Bit of a longish rant--will it ever end?
There are days that I just want to scream. And, in the privacy of my own home, I do.
It has been announced at work--the Parking and Municipal Code Violations office for Rochester, NY--that everyone not already trained to be a cashier will be trained. This will be in order to handle an expected influx of citizens at our cash window.
Twenty-thousand citizens will be receiving letters indicating that if they don't pay certain delinquent tickets, their credit could be affected.
I told the cash office supervisor that I can't do that. I have never been formally diagnosed, but I have a number of the symptoms of dyscalculia. I've always had trouble de-coding and using numbers, ever since I can remember.
Beyond basic math, I have very few clues. I got Cs and Ds in algebra in junior high and high school. I did a little better with geometry.
Even with basic math, if I'm tired, nervous, hungry, I have a hard time. I often apply the wrong mathematical functions to numbers: I see 3+3, I think it's 3-3. I see 12-9, and I put down 17 because, well, the closest I can come is that 7 and 2 equal 9, and somehow my brain thinks that applies.
Back before cash registers that provided change information, I had two jobs where I had to make change for people. I had to write everything down to figure out how to make change, and even then I got things wrong.
I am already struggling at work because it is mostly data entry. Numbers!
In order to do my work, I have to go slower than everyone else, and I am constantly having to check myself over and over. And because I am a higher grade clerk than other clerks in the office, I have been given tasks that Have. To. Be. Done. Right.
God certainly knows I want to get a new job. At my age, with my extremely unimpressive resume, and with no energy and focus left over from work, I have literally no clue whatsoever about the first step to take to be able to walk out the door to another job. Maybe here, too, I am dealing with some form of learning disability. I do have a lot of trouble putting things in sequence.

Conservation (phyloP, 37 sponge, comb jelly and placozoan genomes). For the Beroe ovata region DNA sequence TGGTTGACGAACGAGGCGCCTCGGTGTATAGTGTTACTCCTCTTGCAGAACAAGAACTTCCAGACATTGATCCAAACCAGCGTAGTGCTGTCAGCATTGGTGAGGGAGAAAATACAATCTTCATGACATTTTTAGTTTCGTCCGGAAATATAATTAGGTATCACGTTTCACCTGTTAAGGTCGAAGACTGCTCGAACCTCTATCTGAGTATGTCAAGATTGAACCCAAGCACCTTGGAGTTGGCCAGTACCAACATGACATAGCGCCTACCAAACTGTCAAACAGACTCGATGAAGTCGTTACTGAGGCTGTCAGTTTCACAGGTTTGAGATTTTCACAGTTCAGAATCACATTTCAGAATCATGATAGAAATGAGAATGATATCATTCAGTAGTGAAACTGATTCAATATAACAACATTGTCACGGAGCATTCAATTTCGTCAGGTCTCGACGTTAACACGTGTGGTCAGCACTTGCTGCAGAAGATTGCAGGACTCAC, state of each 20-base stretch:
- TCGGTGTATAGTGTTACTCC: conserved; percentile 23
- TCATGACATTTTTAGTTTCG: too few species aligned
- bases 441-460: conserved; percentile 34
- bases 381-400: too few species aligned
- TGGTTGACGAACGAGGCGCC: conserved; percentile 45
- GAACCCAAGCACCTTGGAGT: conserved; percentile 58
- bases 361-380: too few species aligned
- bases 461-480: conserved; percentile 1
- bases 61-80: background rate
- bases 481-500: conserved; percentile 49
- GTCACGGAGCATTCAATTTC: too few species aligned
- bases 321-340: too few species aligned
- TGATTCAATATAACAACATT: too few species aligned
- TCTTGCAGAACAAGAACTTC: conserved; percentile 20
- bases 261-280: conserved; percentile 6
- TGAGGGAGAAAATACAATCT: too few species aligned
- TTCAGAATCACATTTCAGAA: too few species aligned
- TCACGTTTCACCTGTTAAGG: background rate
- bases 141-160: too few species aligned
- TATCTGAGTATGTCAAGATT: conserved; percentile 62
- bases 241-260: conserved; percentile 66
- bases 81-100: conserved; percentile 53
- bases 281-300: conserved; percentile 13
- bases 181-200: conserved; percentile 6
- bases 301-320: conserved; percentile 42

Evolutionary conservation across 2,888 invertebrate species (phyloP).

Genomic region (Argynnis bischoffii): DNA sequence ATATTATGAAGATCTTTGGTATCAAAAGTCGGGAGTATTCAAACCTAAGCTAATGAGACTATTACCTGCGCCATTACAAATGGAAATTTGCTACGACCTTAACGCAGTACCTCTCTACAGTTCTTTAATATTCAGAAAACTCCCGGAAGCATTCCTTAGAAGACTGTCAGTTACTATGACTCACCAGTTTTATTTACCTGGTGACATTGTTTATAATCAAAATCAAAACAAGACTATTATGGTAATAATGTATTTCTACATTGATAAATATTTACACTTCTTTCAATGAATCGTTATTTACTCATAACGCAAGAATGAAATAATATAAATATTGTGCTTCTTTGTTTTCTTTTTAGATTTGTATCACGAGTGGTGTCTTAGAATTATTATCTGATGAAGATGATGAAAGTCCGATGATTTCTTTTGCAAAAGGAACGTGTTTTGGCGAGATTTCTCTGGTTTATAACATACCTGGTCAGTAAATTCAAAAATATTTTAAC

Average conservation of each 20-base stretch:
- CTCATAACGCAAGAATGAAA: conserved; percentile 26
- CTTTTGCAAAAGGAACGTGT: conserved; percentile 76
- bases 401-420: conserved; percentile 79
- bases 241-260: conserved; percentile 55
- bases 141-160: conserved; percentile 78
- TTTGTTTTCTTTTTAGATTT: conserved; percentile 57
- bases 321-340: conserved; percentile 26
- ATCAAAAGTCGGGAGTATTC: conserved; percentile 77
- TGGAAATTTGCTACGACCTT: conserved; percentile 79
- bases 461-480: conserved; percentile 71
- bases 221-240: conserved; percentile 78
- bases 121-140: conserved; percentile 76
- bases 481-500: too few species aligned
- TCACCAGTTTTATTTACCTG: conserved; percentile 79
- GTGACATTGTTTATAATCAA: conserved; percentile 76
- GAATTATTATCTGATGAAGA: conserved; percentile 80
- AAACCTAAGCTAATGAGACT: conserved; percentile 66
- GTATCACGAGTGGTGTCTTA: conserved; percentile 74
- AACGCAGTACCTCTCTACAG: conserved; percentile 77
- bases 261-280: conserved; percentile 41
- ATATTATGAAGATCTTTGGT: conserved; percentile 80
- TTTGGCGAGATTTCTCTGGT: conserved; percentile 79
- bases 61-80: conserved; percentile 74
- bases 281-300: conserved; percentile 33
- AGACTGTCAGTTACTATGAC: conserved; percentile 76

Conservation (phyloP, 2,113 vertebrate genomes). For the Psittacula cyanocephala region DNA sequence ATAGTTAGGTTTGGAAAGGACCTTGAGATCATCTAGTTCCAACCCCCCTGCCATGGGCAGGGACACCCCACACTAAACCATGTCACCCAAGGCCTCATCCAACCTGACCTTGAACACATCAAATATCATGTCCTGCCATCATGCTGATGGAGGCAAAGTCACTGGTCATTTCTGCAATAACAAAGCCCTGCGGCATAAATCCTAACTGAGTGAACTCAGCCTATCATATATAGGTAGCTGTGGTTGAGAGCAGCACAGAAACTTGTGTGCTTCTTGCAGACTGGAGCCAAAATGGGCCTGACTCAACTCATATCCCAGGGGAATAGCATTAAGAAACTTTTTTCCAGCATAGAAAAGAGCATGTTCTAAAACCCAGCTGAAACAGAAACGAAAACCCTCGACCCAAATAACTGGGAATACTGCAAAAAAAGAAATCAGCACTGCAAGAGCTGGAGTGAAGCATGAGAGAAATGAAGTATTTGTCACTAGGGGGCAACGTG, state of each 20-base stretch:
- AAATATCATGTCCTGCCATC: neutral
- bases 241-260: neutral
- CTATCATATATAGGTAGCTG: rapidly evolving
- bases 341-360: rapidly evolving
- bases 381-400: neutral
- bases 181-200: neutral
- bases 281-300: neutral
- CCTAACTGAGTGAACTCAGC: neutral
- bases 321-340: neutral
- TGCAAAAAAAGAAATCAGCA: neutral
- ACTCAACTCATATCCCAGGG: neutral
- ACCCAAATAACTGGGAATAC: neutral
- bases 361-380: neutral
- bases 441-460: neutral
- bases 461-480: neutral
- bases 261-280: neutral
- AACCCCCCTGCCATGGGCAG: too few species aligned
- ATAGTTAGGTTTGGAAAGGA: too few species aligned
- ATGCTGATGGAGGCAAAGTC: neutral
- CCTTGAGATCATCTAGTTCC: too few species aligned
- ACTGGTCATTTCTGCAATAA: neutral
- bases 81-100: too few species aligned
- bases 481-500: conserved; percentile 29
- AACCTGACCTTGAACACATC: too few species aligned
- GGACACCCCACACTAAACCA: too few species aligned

Primal eating has made it easier to cope. My brain, however it's wired, has not been in quite as much of a muddle during the past three weeks of really snarfing down protein and good fat.
But numbers are still a problem.
So, to wrap this up, I have to get a referral from my primary care doctor so I can be tested. Then I have to provide proof to my employer that I have a learning disability.
It makes me so angry. I have a high IQ. I have a master's degree in English. I'm in my current job because I have to survive day to day, and none of my particular skills seem to be survival skills. For two years, I have worked like a dog. There are days when I am sitting at my desk, literally sweating as i do my work.
I am a square peg passing as a round peg. And now, in order to continue to keep my job, I have to basically confess in public that I am a square peg. The Americans With Disabilities Act should offer me some protection in this situation, but the way things go in my office, I will be officially labelled and categorized.
Nobody in management will say, "Oh, this explains everything. She's not lazy or rebellious or stupid. She's just smart and hard-working in a different way. We can put her to good use and make life better for everyone in this office."
Just isn't going to happen.
At this point, I cannot, cannot, cannot afford to lose my job. I cannot. But in my many, many attempts to be an asset and not a liability in my work, this smells like one more failure, one more situation in which those in authority will look at me and roll their eyes and tell me--as I have been told several times--that I have to find ways to keep my "problems" out of the workplace. With an unstated "OR ELSE."
You can't always get what you want, but . . .
Sometimes a word of sympathy is exactly and all people need. I appreciate yours, Siobhan.
My job has made me quite aware--because words of sympathy are almost non-existent there--that in most circumstances it doesn't take much to keep people going. Just a word or two will do it.
Our world is so complex and hurried. We are trained from birth that if we "just do it" and present a happy, unblemished fašade to the world, everything will be great. When reality strikes, and we have--gasp--problems, that means we have, according to conventional wisdom, done something wrong; we've brought it upon ourselves; we've somehow failed to follow the formula for perfection . . .
In such an environment of unrealistic expectations and pressure to do the impossible (be perfect, be happy, never grow old, make more money each year . . . ) a simple word of sympathy is a welcome gift.
My circumstances are not what I'd call tragic. If I go by Shakespeare's plays, a tragedy is a play in which people struggle and suffer; everything is meaningless, and they never learn anything; at the end, everyone dies. A comedy is a play in which people struggle and suffer; everything has a purpose, people learn and grow, and at the end there is at least one wedding.
I feel that things in my life have a purpose, and I am learning and growing (though others may disagree).
And I am happy to report that Thursday of this past week, I did finally find my bite guard in a pocket of a skirt that I took from the bottom of a pile of laundry to wear to work.
So, on we go.
[QUOTE=Siobhan;918868]I'm sorry to hear about your problems and wish I could offer more than sympathy. I think the tragic thing is that you have such a good handle on your own strengths and weaknesses, and yet the powers that be insist on treating everyone the same. Best wishes - I certainly understand about the not being to lose your job part![/QUOTE]